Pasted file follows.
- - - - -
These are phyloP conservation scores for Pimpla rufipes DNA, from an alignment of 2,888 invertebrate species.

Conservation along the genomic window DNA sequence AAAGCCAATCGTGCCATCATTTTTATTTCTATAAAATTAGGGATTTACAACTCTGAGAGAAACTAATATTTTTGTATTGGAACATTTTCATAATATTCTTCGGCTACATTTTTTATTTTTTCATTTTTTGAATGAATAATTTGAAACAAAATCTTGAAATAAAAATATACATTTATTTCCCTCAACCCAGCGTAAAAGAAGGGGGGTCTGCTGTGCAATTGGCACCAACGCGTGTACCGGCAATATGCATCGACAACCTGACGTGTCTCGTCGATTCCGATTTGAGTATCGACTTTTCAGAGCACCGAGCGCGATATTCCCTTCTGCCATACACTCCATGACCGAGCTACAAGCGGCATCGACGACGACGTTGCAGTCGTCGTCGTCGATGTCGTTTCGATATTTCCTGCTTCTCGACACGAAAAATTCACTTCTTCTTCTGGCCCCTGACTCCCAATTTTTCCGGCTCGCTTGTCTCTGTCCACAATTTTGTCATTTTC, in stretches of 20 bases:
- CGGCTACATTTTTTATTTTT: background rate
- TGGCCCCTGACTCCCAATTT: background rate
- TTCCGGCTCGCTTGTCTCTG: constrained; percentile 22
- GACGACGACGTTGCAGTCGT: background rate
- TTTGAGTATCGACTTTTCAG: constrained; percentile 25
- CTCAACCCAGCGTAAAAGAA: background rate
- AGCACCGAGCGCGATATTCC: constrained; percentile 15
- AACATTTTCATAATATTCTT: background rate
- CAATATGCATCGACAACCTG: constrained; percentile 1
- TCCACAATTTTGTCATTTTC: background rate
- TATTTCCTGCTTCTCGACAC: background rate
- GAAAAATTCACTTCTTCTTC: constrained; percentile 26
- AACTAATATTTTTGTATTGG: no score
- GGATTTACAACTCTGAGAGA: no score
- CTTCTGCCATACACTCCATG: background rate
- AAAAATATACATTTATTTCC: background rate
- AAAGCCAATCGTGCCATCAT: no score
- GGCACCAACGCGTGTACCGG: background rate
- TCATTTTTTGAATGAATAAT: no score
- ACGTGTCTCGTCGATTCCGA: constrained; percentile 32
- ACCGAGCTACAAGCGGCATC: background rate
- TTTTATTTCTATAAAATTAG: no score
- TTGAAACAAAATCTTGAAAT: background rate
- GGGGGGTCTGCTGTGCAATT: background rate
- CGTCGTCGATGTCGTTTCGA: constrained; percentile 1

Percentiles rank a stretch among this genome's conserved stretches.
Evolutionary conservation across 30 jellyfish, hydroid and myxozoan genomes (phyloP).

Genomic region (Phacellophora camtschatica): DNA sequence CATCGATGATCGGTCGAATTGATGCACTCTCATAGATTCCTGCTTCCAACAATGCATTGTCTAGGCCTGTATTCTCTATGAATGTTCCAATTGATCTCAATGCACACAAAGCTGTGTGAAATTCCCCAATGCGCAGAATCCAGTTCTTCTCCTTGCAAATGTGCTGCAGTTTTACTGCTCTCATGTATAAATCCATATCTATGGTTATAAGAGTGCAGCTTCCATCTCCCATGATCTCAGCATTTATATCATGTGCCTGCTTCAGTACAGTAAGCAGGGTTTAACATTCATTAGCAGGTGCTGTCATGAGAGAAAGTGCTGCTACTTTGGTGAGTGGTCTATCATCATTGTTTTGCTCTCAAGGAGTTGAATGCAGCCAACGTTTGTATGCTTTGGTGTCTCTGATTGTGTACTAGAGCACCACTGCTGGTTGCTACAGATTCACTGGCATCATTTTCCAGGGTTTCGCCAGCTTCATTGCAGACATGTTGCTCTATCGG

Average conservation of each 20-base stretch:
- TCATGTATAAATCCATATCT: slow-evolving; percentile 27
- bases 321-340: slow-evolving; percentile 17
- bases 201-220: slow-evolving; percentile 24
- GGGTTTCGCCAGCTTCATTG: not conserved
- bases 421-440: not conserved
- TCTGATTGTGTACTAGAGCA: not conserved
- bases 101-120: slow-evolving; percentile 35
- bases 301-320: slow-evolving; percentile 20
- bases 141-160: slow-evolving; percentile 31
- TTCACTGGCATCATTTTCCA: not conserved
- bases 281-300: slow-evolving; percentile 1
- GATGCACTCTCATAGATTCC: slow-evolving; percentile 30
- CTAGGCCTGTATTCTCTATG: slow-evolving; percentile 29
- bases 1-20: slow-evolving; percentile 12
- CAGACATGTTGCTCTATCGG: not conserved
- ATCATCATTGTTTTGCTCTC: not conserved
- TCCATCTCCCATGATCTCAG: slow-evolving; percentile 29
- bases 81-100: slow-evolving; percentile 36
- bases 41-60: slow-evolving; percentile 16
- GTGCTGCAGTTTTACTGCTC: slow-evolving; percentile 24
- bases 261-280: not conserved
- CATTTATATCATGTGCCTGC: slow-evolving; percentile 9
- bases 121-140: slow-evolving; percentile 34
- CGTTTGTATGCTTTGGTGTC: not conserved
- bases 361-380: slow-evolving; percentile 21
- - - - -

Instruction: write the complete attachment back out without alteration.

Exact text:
These are phyloP conservation scores for Pimpla rufipes DNA, from an alignment of 2,888 invertebrate species.

Conservation along the genomic window DNA sequence AAAGCCAATCGTGCCATCATTTTTATTTCTATAAAATTAGGGATTTACAACTCTGAGAGAAACTAATATTTTTGTATTGGAACATTTTCATAATATTCTTCGGCTACATTTTTTATTTTTTCATTTTTTGAATGAATAATTTGAAACAAAATCTTGAAATAAAAATATACATTTATTTCCCTCAACCCAGCGTAAAAGAAGGGGGGTCTGCTGTGCAATTGGCACCAACGCGTGTACCGGCAATATGCATCGACAACCTGACGTGTCTCGTCGATTCCGATTTGAGTATCGACTTTTCAGAGCACCGAGCGCGATATTCCCTTCTGCCATACACTCCATGACCGAGCTACAAGCGGCATCGACGACGACGTTGCAGTCGTCGTCGTCGATGTCGTTTCGATATTTCCTGCTTCTCGACACGAAAAATTCACTTCTTCTTCTGGCCCCTGACTCCCAATTTTTCCGGCTCGCTTGTCTCTGTCCACAATTTTGTCATTTTC, in stretches of 20 bases:
- CGGCTACATTTTTTATTTTT: background rate
- TGGCCCCTGACTCCCAATTT: background rate
- TTCCGGCTCGCTTGTCTCTG: constrained; percentile 22
- GACGACGACGTTGCAGTCGT: background rate
- TTTGAGTATCGACTTTTCAG: constrained; percentile 25
- CTCAACCCAGCGTAAAAGAA: background rate
- AGCACCGAGCGCGATATTCC: constrained; percentile 15
- AACATTTTCATAATATTCTT: background rate
- CAATATGCATCGACAACCTG: constrained; percentile 1
- TCCACAATTTTGTCATTTTC: background rate
- TATTTCCTGCTTCTCGACAC: background rate
- GAAAAATTCACTTCTTCTTC: constrained; percentile 26
- AACTAATATTTTTGTATTGG: no score
- GGATTTACAACTCTGAGAGA: no score
- CTTCTGCCATACACTCCATG: background rate
- AAAAATATACATTTATTTCC: background rate
- AAAGCCAATCGTGCCATCAT: no score
- GGCACCAACGCGTGTACCGG: background rate
- TCATTTTTTGAATGAATAAT: no score
- ACGTGTCTCGTCGATTCCGA: constrained; percentile 32
- ACCGAGCTACAAGCGGCATC: background rate
- TTTTATTTCTATAAAATTAG: no score
- TTGAAACAAAATCTTGAAAT: background rate
- GGGGGGTCTGCTGTGCAATT: background rate
- CGTCGTCGATGTCGTTTCGA: constrained; percentile 1

Percentiles rank a stretch among this genome's conserved stretches.
Evolutionary conservation across 30 jellyfish, hydroid and myxozoan genomes (phyloP).

Genomic region (Phacellophora camtschatica): DNA sequence CATCGATGATCGGTCGAATTGATGCACTCTCATAGATTCCTGCTTCCAACAATGCATTGTCTAGGCCTGTATTCTCTATGAATGTTCCAATTGATCTCAATGCACACAAAGCTGTGTGAAATTCCCCAATGCGCAGAATCCAGTTCTTCTCCTTGCAAATGTGCTGCAGTTTTACTGCTCTCATGTATAAATCCATATCTATGGTTATAAGAGTGCAGCTTCCATCTCCCATGATCTCAGCATTTATATCATGTGCCTGCTTCAGTACAGTAAGCAGGGTTTAACATTCATTAGCAGGTGCTGTCATGAGAGAAAGTGCTGCTACTTTGGTGAGTGGTCTATCATCATTGTTTTGCTCTCAAGGAGTTGAATGCAGCCAACGTTTGTATGCTTTGGTGTCTCTGATTGTGTACTAGAGCACCACTGCTGGTTGCTACAGATTCACTGGCATCATTTTCCAGGGTTTCGCCAGCTTCATTGCAGACATGTTGCTCTATCGG

Average conservation of each 20-base stretch:
- TCATGTATAAATCCATATCT: slow-evolving; percentile 27
- bases 321-340: slow-evolving; percentile 17
- bases 201-220: slow-evolving; percentile 24
- GGGTTTCGCCAGCTTCATTG: not conserved
- bases 421-440: not conserved
- TCTGATTGTGTACTAGAGCA: not conserved
- bases 101-120: slow-evolving; percentile 35
- bases 301-320: slow-evolving; percentile 20
- bases 141-160: slow-evolving; percentile 31
- TTCACTGGCATCATTTTCCA: not conserved
- bases 281-300: slow-evolving; percentile 1
- GATGCACTCTCATAGATTCC: slow-evolving; percentile 30
- CTAGGCCTGTATTCTCTATG: slow-evolving; percentile 29
- bases 1-20: slow-evolving; percentile 12
- CAGACATGTTGCTCTATCGG: not conserved
- ATCATCATTGTTTTGCTCTC: not conserved
- TCCATCTCCCATGATCTCAG: slow-evolving; percentile 29
- bases 81-100: slow-evolving; percentile 36
- bases 41-60: slow-evolving; percentile 16
- GTGCTGCAGTTTTACTGCTC: slow-evolving; percentile 24
- bases 261-280: not conserved
- CATTTATATCATGTGCCTGC: slow-evolving; percentile 9
- bases 121-140: slow-evolving; percentile 34
- CGTTTGTATGCTTTGGTGTC: not conserved
- bases 361-380: slow-evolving; percentile 21